2015 Traffic Safety Culture Index

In 2008, the AAA Foundation conducted the first Traffic Safety Culture Index, a nationally-representative survey, to begin to assess a few key indicators of the degree to which traffic safety is valued and is being pursued. This report presents the methods for the AAA Foundation’s eighth annual Traffic Safety Culture Index and summarizes major national-level results. As in previous years, this Traffic Safety Culture Index finds that Americans do value safe travel and desire a greater level of safety than they now experience. They perceive unsafe driver behaviors such as speeding and impaired driving as serious threats to their personal safety and generally support laws that would improve traffic safety by restricting driver behavior, even when such laws would restrict behaviors they admit to engaging in themselves. As in previous years, the survey also highlights some aspects of the current traffic safety culture that might be characterized most appropriately as a culture of indifference, in which drivers effectively demonstrate a “Do as I say, not as I do” attitude. For example, substantial numbers of drivers say that it is completely unacceptable to drive 15 mph over the speed limit on freeways, yet admit having done that in the past month. Additional topics include: impaired driving, cell phone use, texting, speeding, red-light running, drowsy driving, seat belt use, and helmet use.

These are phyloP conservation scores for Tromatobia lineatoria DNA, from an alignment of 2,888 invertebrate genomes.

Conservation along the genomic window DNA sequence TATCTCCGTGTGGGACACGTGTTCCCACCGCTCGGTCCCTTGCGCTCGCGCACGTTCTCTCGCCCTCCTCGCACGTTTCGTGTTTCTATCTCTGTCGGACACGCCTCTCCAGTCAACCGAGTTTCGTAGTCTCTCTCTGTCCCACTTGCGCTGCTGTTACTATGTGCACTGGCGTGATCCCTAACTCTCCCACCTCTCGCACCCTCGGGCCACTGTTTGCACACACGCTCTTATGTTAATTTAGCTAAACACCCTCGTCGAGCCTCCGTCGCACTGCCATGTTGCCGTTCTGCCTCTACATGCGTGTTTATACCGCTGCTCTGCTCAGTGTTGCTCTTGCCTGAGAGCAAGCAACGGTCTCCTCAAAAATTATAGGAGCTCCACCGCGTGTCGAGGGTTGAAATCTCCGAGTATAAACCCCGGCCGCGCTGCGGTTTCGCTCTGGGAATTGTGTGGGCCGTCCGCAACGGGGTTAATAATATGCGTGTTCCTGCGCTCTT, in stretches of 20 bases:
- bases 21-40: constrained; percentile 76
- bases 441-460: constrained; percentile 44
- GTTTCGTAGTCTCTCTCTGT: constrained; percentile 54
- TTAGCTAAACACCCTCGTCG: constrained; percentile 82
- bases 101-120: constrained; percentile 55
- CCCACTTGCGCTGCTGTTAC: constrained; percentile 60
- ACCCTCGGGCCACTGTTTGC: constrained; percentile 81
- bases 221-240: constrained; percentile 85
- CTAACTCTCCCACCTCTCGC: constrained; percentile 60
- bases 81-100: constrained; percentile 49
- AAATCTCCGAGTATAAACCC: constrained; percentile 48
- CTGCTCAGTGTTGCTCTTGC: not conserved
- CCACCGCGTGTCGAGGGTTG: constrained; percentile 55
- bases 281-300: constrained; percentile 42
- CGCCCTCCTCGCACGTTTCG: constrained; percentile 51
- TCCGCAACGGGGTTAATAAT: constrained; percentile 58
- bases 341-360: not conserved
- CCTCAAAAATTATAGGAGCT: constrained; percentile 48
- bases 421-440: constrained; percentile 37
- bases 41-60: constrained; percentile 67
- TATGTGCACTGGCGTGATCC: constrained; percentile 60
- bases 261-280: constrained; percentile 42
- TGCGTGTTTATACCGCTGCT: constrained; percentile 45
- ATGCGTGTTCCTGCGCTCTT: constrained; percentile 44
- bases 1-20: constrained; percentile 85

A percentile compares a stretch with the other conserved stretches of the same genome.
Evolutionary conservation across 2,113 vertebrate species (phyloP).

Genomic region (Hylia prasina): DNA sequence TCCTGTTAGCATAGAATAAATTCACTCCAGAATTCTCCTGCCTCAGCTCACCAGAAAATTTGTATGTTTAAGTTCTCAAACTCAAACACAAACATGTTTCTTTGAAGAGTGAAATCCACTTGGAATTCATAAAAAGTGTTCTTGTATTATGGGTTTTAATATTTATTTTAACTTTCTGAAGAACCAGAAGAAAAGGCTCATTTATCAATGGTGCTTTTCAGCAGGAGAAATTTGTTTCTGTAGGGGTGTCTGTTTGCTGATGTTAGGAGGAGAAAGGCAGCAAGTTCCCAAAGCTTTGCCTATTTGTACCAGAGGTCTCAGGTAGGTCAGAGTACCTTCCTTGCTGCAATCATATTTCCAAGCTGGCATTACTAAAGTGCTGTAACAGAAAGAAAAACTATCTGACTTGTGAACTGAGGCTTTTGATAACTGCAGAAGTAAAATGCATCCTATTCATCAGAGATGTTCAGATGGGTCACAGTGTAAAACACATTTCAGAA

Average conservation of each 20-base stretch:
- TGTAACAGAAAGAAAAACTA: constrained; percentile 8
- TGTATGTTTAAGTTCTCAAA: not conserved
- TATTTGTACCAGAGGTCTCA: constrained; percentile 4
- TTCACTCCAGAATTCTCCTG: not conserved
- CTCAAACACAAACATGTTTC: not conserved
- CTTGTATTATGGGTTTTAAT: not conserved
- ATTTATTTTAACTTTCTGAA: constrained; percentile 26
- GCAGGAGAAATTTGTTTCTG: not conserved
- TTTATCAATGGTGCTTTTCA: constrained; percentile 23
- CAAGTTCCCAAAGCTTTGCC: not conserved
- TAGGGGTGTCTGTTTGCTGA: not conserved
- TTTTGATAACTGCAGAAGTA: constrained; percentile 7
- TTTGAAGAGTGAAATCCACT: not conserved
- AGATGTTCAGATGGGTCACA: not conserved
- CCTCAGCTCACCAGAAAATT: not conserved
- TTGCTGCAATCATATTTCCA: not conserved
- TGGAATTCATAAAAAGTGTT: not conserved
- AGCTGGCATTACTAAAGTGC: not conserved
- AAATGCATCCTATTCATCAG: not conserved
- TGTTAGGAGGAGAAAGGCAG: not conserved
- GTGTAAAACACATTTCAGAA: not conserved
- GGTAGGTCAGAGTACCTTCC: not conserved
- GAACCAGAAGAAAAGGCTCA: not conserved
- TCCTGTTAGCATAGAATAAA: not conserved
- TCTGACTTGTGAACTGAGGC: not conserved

Language

  • English

Media Info

  • Media Type: Digital/other
  • Features: Appendices; References; Tables;
  • Pagination: 37p

Subject/Index Terms

Filing Info

  • Accession Number: 01597450
  • Record Type: Publication
  • Files: TRIS
  • Created Date: Mar 1 2016 11:28AM